While the CCIE Written exam remains essentially the same, the CCIE Lab exam has significant changes. As was rumored, the entire version 5 Lab exam will utilize virtual devices just like version 4 of the CCIE exam did in the troubleshooting section. This allows the exam to provide a more realistic network with larger network topologies (potentially 20+ routers) while also improving the reliability of the exam environment. Utilizing virtual routers and switches will remove dependencies on specific hardware platforms.

The CCIE lab exam now consists of three specific sections, namely:

  • Troubleshooting
  • DIAG
  • Configuration

Both Troubleshooting and Configuration utilize virtual devices whereas DIAG does not. The lab is a total of 8 hours. The time allocated to Troubleshooting is 2 hours, DIAG is 30 minutes and Configuration is 5 hours and 30 minutes. There is an optional 30 minutes extra in both Troubleshooting, but any extra amount utilized in that section will be subtracted from the Configuration section. On the flip side, any time, up to 30 minutes saved in the Troubleshooting section will be added to the Configuration section. The DIAG section is fixed at 30 minutes. So as has always been the case, time is off the essence when taking the Lab exam.

Where to go from here?
If you are just starting your CCIE certification journey...stick with the core protocols and concepts noted above and you will be fine whether taking version 4 or 5 of the Lab exam. If you are 75% of the way through your studies, just continue what you have been doing and don't freak out about the looming deadline. Just pace yourself to successfully cross the finish line before June 14th, 2014. If you are working towards completing your CCIE certification on the version 4 lab, remember to schedule your lab date far in advance as dates are sure to fill up as June 14th, 2014 gets closer. Best of luck!

The below article was our original article commenting on many of the CCIE rumors.

CCIE R&S Exam Update Coming?

As I am sure many of you know, there has been increased chatter about an upcoming CCIE version 5 update. Although many people thought there would be an announcement in June 2013 at Cisco Live US event, that did not happen. So with the current CCIE Routing & Switching blueprint 4 and a half years old, it makes it much more likely there may be an announcement released sometime this November 2013 by Cisco. Why is that? Well on the January 2014 Cisco Live Milan program there is a session titled “CCIE Routing & Switching version 5”.

As with most Cisco exam changes, you will more than likely have 6 months to test on the existing blueprint before it is officially retired. So if you are studying for your current CCIE certification, you will want to probably target scheduling your exam prior to April of 2014 as soon as possible so you are sure you be able to secure a lab date. As if you wait too long such as after the official announcement, you might find there was a mad rush and all the dates you could have taken it are now filled.


There has been lots of speculation that Cisco will virtualize the entire CCIE lab. If you recall, in the version 4 CCIE lab, Cisco introduced a virtualized environment for the troubleshooting portion of the exam running IOU. So it would not be out of the realm of possibility that Cisco extends that to the Configuration portion of the CCIE exam. This will give Cisco almost an infinite pool of configurations to create your exam experience from as they are no longer tied to a particular piece(s) of hardware. It will also allow Cisco to more easily tweak the exam experience based on changes that are happening in the real world.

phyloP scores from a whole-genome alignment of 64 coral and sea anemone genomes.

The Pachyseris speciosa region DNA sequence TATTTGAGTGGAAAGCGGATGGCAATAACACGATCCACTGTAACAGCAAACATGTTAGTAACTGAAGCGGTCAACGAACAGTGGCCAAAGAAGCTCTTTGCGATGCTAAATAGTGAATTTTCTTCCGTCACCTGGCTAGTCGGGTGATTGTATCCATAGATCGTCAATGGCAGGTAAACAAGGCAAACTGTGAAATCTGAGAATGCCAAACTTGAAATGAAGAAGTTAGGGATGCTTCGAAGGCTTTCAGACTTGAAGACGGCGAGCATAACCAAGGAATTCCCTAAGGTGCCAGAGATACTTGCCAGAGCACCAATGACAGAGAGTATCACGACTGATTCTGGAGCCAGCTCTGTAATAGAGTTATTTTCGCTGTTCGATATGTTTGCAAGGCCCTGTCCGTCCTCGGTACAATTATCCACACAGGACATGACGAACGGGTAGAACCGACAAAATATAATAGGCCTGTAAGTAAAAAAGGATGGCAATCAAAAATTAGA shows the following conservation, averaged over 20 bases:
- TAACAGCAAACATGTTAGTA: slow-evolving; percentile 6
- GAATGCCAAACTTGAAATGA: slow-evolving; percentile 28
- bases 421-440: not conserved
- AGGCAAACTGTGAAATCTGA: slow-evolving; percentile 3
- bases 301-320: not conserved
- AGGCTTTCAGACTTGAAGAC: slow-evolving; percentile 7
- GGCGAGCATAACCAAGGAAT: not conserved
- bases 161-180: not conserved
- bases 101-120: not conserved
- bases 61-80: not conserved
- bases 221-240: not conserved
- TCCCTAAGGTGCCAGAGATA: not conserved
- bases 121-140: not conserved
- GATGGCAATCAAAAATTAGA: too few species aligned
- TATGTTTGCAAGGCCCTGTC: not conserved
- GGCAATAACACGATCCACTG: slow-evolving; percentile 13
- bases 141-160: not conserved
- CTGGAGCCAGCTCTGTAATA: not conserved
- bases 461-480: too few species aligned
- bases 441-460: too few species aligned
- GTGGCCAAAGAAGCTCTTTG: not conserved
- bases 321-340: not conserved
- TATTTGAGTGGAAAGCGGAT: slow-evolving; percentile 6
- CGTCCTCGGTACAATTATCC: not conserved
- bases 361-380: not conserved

Another change we are hearing whispers about are the lab sections themselves. Historically there has been a configuration portion of the exam in which you were provided 6 hours to complete. Additionally there is a troubleshooting portion that is 2 hours in duration. As you probably have seen with the advent of the TSHOOT exam in the CCNP series and the enhanced focus on troubleshooting in the CCNA certifications, it seems Cisco might augment the Troubleshooting portion of the CCIE exam with a Diagnostic portion on the exam or it might even be its own section of the exam. I guess we will have to wait and see. But it seems like Cisco wants to make sure their CCIEs sharpen their skills in troubleshooting Cisco’s products and not simply focus on the design and configuration of corporate environments. This will probably mean that simple configuration tasks on the exam will be minimized while you will be tasked with shaping and tweaking Multi-cast, QoS and the like.

But I would suggest that you don’t worry about it too much as with proper preparation you will do just fine. So what should you do if you are in the early stages of your CCIE exam prep? Don’t panic and remember that R&S is R&S. The core of Routing and Switching did not change overnight. You just want to be a little more selective on the topics you study. I would venture to say that 80 to 90% of the topics will stay the same like OSPF, BGP, STP, and IPv6. So what might drop from v4 to v5 of the CCIE exam? I would guesstimate Zone-Based Firewalls, RIPv2, Frame-Relay, WCCP, and there is debate over PfR. Also the IOS will change from 12.4(yes, it is still based on 12.4 that was sunset over 18 months ago) to 15.x on both the routers and switches. So what is a candidate to be added to the CCIE v5 exam update? DMVPN to replace Frame-Relay, possibly ISIS, Embedded Packet Capture, IPSec and there will probably be an emphasis on IPv6 in general.

The version 4 INE CCIE Lab Topology

Now not to complicate things, but some people are speculating as we mentioned above that the entire lab will be virtualized and that includes the switches. So if that is the case, that might take some switching features you may have historically seen on the exam out of the equation such as the various SPANs, PVLANs, DHCP Snooping and QinQ Tunneling. But if for some reason Cisco does decide to use real switches in the new CCIE v5 blueprint, you might see some 3560-X switches or if we get lucky the 3850 as it seems to be the current favorite on the block.

So if you are just starting your CCIE certification journey...stick with the core protocols and concepts noted above and you will be fine to transition to the new blueprint. If you are 75% of the way through your studies, just continue what you have been doing and don't freak out about the looming deadline. Just pace yourself to successfully cross the finish line before April 2014. Best of luck!